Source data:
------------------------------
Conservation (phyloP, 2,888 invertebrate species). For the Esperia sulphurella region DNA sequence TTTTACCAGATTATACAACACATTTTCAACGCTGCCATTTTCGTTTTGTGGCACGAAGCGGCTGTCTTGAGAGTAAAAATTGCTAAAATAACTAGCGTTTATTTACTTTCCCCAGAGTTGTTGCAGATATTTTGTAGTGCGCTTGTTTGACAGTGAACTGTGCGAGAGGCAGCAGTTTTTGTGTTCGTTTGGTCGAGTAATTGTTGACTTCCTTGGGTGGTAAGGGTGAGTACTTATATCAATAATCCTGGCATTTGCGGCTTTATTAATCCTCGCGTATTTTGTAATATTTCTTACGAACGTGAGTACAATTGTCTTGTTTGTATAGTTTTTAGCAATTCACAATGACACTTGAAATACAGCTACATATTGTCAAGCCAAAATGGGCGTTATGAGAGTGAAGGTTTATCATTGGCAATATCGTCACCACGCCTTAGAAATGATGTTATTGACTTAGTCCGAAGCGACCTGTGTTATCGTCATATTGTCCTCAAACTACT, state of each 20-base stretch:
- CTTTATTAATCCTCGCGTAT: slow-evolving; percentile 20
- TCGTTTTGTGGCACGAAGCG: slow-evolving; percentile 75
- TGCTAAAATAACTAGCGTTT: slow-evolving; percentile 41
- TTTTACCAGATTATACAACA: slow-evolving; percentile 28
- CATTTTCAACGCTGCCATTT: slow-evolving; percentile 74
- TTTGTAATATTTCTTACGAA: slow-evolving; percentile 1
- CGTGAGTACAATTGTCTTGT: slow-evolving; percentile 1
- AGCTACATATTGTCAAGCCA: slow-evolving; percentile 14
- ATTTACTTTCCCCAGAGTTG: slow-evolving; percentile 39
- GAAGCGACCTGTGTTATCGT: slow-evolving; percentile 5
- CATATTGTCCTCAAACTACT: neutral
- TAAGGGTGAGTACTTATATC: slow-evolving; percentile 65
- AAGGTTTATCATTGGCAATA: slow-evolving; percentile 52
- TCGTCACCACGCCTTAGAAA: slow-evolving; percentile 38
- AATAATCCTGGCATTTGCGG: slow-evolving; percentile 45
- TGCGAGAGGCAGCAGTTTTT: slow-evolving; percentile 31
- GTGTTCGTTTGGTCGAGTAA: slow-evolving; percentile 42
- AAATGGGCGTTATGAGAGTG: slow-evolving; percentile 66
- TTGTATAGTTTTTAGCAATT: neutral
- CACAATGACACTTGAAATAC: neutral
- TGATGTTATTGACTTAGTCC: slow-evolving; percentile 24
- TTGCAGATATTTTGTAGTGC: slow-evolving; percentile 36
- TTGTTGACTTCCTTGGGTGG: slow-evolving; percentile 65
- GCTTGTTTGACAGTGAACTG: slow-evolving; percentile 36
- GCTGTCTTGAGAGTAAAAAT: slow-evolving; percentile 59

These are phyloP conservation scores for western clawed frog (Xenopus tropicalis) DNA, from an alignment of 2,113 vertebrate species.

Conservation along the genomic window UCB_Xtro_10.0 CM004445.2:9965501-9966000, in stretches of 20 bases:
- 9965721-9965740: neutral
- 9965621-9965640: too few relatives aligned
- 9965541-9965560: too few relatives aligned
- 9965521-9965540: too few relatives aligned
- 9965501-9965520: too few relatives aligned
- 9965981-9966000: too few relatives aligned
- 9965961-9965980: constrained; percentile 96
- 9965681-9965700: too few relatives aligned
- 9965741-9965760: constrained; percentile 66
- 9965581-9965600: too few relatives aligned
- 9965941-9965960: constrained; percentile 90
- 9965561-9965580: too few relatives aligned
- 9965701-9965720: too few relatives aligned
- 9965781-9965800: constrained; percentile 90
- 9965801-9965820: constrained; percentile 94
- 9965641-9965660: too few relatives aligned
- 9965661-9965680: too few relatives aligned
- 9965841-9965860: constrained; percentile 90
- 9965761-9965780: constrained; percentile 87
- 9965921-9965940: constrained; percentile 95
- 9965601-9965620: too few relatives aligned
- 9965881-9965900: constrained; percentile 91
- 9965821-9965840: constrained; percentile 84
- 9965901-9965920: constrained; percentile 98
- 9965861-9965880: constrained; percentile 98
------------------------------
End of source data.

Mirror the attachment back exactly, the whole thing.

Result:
Conservation (phyloP, 2,888 invertebrate species). For the Esperia sulphurella region DNA sequence TTTTACCAGATTATACAACACATTTTCAACGCTGCCATTTTCGTTTTGTGGCACGAAGCGGCTGTCTTGAGAGTAAAAATTGCTAAAATAACTAGCGTTTATTTACTTTCCCCAGAGTTGTTGCAGATATTTTGTAGTGCGCTTGTTTGACAGTGAACTGTGCGAGAGGCAGCAGTTTTTGTGTTCGTTTGGTCGAGTAATTGTTGACTTCCTTGGGTGGTAAGGGTGAGTACTTATATCAATAATCCTGGCATTTGCGGCTTTATTAATCCTCGCGTATTTTGTAATATTTCTTACGAACGTGAGTACAATTGTCTTGTTTGTATAGTTTTTAGCAATTCACAATGACACTTGAAATACAGCTACATATTGTCAAGCCAAAATGGGCGTTATGAGAGTGAAGGTTTATCATTGGCAATATCGTCACCACGCCTTAGAAATGATGTTATTGACTTAGTCCGAAGCGACCTGTGTTATCGTCATATTGTCCTCAAACTACT, state of each 20-base stretch:
- CTTTATTAATCCTCGCGTAT: slow-evolving; percentile 20
- TCGTTTTGTGGCACGAAGCG: slow-evolving; percentile 75
- TGCTAAAATAACTAGCGTTT: slow-evolving; percentile 41
- TTTTACCAGATTATACAACA: slow-evolving; percentile 28
- CATTTTCAACGCTGCCATTT: slow-evolving; percentile 74
- TTTGTAATATTTCTTACGAA: slow-evolving; percentile 1
- CGTGAGTACAATTGTCTTGT: slow-evolving; percentile 1
- AGCTACATATTGTCAAGCCA: slow-evolving; percentile 14
- ATTTACTTTCCCCAGAGTTG: slow-evolving; percentile 39
- GAAGCGACCTGTGTTATCGT: slow-evolving; percentile 5
- CATATTGTCCTCAAACTACT: neutral
- TAAGGGTGAGTACTTATATC: slow-evolving; percentile 65
- AAGGTTTATCATTGGCAATA: slow-evolving; percentile 52
- TCGTCACCACGCCTTAGAAA: slow-evolving; percentile 38
- AATAATCCTGGCATTTGCGG: slow-evolving; percentile 45
- TGCGAGAGGCAGCAGTTTTT: slow-evolving; percentile 31
- GTGTTCGTTTGGTCGAGTAA: slow-evolving; percentile 42
- AAATGGGCGTTATGAGAGTG: slow-evolving; percentile 66
- TTGTATAGTTTTTAGCAATT: neutral
- CACAATGACACTTGAAATAC: neutral
- TGATGTTATTGACTTAGTCC: slow-evolving; percentile 24
- TTGCAGATATTTTGTAGTGC: slow-evolving; percentile 36
- TTGTTGACTTCCTTGGGTGG: slow-evolving; percentile 65
- GCTTGTTTGACAGTGAACTG: slow-evolving; percentile 36
- GCTGTCTTGAGAGTAAAAAT: slow-evolving; percentile 59

These are phyloP conservation scores for western clawed frog (Xenopus tropicalis) DNA, from an alignment of 2,113 vertebrate species.

Conservation along the genomic window UCB_Xtro_10.0 CM004445.2:9965501-9966000, in stretches of 20 bases:
- 9965721-9965740: neutral
- 9965621-9965640: too few relatives aligned
- 9965541-9965560: too few relatives aligned
- 9965521-9965540: too few relatives aligned
- 9965501-9965520: too few relatives aligned
- 9965981-9966000: too few relatives aligned
- 9965961-9965980: constrained; percentile 96
- 9965681-9965700: too few relatives aligned
- 9965741-9965760: constrained; percentile 66
- 9965581-9965600: too few relatives aligned
- 9965941-9965960: constrained; percentile 90
- 9965561-9965580: too few relatives aligned
- 9965701-9965720: too few relatives aligned
- 9965781-9965800: constrained; percentile 90
- 9965801-9965820: constrained; percentile 94
- 9965641-9965660: too few relatives aligned
- 9965661-9965680: too few relatives aligned
- 9965841-9965860: constrained; percentile 90
- 9965761-9965780: constrained; percentile 87
- 9965921-9965940: constrained; percentile 95
- 9965601-9965620: too few relatives aligned
- 9965881-9965900: constrained; percentile 91
- 9965821-9965840: constrained; percentile 84
- 9965901-9965920: constrained; percentile 98
- 9965861-9965880: constrained; percentile 98